Because honey does not require official inspection in order to carry official USDA grade marks and since there are no existing programs that require the official inspection and certification of honey, AMS believes that there will be little, if any, impact on the honey industry or small entities. Further, AMS believes that product labeling changes normally involve reconfiguring labeling without substantial costs and without having to purchase new equipment.

With regard to alternatives to this rule, section 10402 of the 2008 Farm Bill amends the Act, which requires AMS to amend its regulations.

Enforcement will be handled by AMS if it receives complaints. All complaints will be turned over to our Compliance and Analysis Program (Compliance) who will investigate the alleged violation. Compliance would then determine the validity of the complaint, and appropriate action would be taken. Further, it is reasonable to allow time for packaged honey bearing any official USDA mark or statement already in the Start Printed Page 32391chain of commerce to clear the system and allow the honey industry time to reconfigure labels as appropriate. A 90-day period is provided for that purpose.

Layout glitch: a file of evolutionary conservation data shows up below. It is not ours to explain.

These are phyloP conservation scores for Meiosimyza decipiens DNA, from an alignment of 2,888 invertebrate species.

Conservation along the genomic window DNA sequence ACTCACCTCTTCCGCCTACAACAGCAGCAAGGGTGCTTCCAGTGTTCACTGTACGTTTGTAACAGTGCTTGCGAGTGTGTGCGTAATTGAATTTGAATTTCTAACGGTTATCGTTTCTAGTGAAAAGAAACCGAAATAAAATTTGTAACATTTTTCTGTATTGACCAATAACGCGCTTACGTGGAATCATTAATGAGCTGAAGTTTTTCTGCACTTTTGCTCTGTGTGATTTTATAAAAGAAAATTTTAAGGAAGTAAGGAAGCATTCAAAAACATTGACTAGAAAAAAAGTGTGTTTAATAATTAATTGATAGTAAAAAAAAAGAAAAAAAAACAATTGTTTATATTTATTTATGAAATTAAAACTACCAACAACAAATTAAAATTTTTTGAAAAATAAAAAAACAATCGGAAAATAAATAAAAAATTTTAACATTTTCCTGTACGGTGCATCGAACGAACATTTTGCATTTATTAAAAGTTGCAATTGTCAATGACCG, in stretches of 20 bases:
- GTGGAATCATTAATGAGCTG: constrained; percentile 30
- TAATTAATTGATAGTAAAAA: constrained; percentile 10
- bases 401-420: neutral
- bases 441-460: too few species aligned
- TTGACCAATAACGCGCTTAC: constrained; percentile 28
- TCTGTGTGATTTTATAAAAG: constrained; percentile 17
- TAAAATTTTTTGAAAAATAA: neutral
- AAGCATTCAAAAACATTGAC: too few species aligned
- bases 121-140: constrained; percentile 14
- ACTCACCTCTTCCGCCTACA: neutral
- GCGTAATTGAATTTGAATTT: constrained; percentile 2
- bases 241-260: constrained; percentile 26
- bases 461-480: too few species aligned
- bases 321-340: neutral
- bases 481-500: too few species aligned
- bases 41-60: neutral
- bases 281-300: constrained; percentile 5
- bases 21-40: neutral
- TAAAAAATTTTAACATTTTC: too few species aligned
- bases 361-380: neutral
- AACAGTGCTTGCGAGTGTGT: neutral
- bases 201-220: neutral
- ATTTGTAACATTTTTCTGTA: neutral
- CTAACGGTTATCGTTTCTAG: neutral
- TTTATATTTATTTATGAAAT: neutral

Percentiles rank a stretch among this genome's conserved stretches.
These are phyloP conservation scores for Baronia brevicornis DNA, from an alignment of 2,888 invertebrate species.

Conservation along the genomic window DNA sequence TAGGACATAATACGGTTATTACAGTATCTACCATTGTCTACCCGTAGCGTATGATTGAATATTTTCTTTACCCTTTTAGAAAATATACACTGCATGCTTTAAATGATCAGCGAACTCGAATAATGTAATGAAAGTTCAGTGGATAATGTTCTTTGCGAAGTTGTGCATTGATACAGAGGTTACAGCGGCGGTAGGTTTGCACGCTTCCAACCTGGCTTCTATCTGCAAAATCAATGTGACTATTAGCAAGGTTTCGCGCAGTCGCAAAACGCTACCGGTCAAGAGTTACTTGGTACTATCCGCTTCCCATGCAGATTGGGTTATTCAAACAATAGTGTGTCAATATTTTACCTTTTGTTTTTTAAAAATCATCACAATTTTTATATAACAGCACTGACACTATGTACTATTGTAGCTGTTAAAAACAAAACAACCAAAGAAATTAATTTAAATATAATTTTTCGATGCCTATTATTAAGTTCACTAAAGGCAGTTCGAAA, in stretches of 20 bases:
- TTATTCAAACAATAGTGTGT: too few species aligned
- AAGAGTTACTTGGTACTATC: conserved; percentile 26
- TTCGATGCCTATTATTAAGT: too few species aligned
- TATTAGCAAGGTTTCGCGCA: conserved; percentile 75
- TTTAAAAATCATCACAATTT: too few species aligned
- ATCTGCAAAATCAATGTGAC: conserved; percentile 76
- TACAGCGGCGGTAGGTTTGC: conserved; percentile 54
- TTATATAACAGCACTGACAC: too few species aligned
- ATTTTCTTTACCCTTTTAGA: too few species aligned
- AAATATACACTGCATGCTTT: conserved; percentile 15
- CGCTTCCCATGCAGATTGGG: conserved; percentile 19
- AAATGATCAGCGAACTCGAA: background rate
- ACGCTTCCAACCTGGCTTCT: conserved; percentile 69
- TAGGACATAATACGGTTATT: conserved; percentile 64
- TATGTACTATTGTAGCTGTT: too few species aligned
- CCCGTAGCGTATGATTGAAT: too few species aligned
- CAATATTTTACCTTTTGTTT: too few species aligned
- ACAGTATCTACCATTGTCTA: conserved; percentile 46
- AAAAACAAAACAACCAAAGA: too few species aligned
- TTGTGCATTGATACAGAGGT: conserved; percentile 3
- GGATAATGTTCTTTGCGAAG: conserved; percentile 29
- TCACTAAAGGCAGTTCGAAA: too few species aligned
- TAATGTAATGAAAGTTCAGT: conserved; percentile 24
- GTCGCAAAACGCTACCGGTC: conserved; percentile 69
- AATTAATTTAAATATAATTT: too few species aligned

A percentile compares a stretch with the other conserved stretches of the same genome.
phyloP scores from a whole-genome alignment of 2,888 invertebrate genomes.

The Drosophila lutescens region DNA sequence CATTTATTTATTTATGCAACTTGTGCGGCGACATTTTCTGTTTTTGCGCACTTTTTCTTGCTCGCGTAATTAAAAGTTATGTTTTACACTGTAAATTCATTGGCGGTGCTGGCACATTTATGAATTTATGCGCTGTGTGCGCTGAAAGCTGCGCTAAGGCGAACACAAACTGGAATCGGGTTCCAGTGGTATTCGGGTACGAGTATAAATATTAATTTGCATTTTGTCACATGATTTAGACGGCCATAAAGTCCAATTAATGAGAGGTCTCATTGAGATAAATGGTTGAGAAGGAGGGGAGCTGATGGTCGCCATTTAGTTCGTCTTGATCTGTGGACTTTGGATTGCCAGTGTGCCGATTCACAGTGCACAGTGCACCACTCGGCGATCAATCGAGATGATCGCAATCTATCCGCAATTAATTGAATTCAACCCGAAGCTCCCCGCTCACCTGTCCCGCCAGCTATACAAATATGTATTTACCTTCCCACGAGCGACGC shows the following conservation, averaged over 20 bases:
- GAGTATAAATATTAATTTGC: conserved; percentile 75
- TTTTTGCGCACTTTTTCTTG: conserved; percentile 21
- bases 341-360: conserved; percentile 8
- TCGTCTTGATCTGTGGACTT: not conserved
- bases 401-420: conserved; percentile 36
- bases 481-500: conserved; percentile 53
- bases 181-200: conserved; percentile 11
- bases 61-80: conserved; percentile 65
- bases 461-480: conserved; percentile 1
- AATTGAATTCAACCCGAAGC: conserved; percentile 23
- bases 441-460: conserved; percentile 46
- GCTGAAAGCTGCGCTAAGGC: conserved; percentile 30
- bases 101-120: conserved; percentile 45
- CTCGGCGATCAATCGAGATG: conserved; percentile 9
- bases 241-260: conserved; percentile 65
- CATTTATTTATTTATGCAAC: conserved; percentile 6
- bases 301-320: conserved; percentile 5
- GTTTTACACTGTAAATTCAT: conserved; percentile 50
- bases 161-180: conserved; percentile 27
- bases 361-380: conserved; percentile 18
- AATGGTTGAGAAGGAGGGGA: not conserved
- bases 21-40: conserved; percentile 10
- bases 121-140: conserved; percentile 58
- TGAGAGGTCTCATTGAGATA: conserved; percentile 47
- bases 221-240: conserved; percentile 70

The Agency has identified some Federal rules that may be viewed to duplicate or overlap with this rule. Under pre-existing Federal laws and regulations, country of origin labeling is required.

Such requirements are enforced by the U.S. Customs and Border Protection (CBP) as authorized by the Tariff Act of 1930 and CBP regulations (19 U.S.C. 1304(a) and 19 CFR Part 134). This law requires that every imported item must be conspicuously and indelibly marked in English to indicate to the “ultimate purchaser” its country of origin.